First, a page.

A recent article outlines how NFL cheerleaders are paid less than minimum wage, disrespected and treated quite poorly. So why do they put up with this lousy behavior?
In many ways, the appeal is an extension of what we were taught in high school. To be seen, to be noticed, to be picked. Even more than that, it's part of the human condition: To be part of something, in a small way, to matter.
Despite the obvious inequity of working for free for billionaires to celebrate players paid millions on behalf of advertisers earning even more, despite the conditions and the insults, people keep trying out to be picked by the team. For now.
The shift that's happening due to the long-tail open nature of new media, though, is that it's easier than ever to pick yourself and to be seen (even if it's not on national TV). It's easier than ever to start your own dance troupe, to build a group that will travel to cheer enthusiastically, for hire. It's easier than ever for anyone to be seen in videos or heard in podcasts or read online.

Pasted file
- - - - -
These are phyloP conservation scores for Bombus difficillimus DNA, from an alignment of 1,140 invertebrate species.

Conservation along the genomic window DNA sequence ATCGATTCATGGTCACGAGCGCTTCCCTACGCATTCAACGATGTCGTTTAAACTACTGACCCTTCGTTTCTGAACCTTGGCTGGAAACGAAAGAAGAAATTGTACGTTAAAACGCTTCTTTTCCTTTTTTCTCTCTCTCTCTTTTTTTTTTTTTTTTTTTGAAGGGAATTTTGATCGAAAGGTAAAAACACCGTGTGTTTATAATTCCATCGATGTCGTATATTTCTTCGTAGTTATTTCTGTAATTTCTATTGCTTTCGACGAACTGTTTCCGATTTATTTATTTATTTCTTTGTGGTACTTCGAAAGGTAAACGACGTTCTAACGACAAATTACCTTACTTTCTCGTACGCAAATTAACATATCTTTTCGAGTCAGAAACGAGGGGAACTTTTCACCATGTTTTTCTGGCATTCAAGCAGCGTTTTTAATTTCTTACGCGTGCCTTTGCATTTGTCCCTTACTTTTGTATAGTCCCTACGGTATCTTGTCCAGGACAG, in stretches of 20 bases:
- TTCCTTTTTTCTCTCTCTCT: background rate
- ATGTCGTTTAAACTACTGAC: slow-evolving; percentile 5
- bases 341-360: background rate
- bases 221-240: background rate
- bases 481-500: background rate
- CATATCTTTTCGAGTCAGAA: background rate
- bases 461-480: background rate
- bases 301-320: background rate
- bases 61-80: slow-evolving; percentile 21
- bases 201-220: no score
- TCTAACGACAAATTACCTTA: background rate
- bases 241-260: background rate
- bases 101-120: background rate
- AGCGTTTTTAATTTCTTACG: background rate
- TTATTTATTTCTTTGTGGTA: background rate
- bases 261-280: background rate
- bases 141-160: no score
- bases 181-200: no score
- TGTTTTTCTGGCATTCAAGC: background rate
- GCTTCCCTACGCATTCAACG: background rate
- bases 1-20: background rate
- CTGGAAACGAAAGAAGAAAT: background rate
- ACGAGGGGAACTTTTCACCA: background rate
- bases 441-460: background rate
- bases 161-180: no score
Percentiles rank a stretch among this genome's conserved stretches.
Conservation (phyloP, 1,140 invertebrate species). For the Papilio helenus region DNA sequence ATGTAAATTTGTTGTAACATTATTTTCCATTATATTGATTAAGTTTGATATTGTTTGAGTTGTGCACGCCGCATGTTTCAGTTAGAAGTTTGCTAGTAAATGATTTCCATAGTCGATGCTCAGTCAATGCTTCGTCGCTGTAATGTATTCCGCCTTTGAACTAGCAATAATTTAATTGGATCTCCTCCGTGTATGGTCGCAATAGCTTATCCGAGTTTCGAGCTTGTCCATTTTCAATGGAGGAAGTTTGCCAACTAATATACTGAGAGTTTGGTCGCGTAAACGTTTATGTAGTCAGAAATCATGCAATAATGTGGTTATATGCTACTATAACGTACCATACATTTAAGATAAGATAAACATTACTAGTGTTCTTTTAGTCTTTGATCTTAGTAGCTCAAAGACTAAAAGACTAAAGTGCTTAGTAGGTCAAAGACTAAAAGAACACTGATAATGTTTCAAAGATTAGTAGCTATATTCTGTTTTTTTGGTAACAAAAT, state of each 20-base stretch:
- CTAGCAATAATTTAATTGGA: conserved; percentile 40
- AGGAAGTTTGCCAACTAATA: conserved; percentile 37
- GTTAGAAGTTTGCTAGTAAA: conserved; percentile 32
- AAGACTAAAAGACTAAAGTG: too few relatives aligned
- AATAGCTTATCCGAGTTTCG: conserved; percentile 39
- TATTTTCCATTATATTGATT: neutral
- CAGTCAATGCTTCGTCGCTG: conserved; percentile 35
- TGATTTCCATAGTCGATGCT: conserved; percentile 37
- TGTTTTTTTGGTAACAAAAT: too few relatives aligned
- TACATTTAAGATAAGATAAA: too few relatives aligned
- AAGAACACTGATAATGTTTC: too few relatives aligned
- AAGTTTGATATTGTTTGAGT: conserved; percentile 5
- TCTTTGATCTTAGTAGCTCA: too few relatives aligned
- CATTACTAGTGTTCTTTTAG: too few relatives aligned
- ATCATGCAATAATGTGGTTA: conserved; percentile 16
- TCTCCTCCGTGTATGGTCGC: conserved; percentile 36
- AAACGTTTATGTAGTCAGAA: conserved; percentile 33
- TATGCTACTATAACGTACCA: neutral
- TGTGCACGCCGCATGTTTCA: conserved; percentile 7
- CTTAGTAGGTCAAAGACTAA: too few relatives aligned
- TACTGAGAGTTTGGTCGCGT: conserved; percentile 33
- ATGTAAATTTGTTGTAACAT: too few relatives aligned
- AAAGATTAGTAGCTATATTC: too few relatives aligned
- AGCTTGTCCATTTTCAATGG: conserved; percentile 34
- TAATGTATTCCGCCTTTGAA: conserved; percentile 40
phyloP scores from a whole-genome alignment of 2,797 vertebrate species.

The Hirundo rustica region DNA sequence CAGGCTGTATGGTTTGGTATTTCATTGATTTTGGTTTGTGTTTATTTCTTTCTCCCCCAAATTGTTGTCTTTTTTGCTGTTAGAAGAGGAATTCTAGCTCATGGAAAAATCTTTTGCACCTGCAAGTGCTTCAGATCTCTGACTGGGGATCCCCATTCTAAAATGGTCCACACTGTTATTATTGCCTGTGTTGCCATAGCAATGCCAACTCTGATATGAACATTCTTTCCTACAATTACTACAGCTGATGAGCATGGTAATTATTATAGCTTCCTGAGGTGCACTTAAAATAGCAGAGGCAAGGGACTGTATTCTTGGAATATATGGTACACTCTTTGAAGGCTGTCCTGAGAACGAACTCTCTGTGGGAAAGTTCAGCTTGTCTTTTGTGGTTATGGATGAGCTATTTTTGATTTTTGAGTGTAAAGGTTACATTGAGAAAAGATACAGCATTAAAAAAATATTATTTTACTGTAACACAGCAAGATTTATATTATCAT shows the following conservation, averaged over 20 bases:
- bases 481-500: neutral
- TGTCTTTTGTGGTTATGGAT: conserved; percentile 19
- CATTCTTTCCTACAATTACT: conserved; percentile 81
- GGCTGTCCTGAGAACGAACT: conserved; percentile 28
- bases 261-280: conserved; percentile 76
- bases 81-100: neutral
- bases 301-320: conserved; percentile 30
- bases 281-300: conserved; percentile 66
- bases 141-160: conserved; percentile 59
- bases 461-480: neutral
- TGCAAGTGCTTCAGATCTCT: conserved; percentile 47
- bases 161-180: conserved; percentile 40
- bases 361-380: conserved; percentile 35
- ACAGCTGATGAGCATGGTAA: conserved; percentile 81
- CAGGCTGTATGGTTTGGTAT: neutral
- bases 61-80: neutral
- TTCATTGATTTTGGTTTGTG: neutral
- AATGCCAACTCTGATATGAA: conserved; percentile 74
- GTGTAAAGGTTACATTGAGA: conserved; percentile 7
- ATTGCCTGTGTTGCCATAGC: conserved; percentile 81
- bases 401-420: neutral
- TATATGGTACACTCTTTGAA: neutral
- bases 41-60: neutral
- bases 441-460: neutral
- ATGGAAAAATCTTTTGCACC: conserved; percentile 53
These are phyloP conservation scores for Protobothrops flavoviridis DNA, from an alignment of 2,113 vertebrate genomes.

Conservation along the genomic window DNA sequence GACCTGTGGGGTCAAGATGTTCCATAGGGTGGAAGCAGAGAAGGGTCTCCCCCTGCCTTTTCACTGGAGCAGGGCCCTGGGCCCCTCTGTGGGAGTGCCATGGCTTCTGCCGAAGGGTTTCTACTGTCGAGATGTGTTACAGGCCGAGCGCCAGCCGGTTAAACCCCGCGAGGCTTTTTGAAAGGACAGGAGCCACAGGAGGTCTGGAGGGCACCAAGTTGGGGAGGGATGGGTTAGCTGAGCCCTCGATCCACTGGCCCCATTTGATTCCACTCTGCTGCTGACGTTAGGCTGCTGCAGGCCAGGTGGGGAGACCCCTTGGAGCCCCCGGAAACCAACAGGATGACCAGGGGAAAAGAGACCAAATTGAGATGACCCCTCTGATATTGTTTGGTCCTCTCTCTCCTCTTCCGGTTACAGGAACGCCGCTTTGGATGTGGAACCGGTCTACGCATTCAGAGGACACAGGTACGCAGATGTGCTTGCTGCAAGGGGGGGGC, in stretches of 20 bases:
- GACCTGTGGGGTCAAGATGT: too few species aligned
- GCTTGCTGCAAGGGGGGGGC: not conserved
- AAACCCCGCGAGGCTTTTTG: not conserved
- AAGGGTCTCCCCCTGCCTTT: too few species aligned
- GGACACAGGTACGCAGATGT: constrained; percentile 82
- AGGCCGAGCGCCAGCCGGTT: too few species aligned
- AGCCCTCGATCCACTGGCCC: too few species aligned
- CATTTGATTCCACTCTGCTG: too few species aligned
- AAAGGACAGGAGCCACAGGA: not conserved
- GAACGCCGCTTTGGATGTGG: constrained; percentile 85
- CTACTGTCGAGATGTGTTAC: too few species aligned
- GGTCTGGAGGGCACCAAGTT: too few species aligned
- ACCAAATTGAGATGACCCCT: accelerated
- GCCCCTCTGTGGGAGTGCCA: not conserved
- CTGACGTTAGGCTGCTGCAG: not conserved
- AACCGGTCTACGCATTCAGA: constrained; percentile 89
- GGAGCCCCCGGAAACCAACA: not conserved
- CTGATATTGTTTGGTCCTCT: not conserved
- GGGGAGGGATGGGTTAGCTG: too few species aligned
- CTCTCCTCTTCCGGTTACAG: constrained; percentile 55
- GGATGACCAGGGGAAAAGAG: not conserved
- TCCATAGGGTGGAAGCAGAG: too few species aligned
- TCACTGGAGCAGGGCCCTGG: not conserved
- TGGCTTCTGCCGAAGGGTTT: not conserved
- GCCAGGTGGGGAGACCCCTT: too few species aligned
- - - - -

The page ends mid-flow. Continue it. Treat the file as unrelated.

The fascinating lesson about human nature is that people aren't always driven by a rational analysis of work as an exchange of labor for cash. We want to be seen and we seek to belong. It's a shame when an organization takes advantage of that and treats people unfairly.
When we offer people a chance to matter and to be seen, we have the chance to offer them something magical.